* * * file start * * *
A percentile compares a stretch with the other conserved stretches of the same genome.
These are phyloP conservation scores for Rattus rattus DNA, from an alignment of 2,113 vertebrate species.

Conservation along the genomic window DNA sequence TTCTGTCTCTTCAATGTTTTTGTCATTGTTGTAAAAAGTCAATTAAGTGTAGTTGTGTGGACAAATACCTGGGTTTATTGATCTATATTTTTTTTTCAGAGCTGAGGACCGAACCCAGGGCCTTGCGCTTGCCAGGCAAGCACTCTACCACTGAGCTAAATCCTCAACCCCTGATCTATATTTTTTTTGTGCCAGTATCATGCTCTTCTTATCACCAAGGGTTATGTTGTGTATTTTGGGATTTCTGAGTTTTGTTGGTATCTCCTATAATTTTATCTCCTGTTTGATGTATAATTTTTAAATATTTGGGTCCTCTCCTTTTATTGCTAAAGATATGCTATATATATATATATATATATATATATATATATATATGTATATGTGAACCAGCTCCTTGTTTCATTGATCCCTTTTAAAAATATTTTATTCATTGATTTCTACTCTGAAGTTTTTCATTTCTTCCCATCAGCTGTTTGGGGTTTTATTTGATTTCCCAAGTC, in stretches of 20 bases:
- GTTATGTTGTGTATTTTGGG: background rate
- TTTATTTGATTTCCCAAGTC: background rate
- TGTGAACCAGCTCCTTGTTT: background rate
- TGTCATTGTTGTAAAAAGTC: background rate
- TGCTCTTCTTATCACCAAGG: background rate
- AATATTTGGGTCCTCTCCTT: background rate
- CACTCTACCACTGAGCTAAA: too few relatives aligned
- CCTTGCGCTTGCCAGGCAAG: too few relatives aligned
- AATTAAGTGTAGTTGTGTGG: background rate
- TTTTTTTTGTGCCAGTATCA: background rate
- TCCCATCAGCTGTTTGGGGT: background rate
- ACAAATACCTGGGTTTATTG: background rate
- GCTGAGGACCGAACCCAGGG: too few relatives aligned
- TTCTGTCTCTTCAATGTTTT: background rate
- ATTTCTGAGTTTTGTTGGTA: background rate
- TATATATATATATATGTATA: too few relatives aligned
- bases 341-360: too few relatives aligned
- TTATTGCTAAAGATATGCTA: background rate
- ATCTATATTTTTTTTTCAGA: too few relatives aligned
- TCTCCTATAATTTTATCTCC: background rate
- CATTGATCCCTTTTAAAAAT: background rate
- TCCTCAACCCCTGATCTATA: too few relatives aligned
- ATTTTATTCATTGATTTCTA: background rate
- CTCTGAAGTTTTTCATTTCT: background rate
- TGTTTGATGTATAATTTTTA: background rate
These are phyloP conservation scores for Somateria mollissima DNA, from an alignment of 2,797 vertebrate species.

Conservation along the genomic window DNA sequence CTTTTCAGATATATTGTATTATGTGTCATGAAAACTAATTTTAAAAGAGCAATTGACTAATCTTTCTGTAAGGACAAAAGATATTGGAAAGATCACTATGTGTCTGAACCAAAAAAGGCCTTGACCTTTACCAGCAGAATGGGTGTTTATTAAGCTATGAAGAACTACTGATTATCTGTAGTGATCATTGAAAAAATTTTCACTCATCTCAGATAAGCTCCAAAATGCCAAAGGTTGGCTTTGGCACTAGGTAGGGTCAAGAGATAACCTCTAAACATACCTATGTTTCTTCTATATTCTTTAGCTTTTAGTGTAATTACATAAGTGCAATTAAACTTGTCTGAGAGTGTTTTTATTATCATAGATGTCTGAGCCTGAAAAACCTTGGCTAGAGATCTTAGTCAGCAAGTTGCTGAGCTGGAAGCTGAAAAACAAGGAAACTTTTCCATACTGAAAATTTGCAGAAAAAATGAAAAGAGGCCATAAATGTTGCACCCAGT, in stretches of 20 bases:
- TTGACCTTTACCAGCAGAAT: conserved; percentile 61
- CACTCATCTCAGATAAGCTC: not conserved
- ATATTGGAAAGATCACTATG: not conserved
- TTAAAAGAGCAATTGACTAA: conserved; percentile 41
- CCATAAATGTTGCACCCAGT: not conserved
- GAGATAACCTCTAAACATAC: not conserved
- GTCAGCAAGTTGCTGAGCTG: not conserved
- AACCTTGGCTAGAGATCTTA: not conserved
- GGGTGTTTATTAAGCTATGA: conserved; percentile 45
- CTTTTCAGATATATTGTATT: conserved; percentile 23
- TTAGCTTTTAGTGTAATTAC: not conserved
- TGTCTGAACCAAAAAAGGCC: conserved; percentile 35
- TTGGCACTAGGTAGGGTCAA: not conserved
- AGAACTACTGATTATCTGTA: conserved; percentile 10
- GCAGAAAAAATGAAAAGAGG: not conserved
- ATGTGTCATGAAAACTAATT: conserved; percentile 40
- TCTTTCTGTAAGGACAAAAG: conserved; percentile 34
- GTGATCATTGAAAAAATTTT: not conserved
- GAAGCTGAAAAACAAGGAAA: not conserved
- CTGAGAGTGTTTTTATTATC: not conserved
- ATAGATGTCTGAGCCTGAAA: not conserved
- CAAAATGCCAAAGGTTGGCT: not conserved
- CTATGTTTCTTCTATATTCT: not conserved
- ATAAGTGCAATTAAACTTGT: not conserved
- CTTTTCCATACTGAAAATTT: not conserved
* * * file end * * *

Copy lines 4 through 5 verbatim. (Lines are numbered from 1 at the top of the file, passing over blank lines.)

- GTTATGTTGTGTATTTTGGG: background rate
- TTTATTTGATTTCCCAAGTC: background rate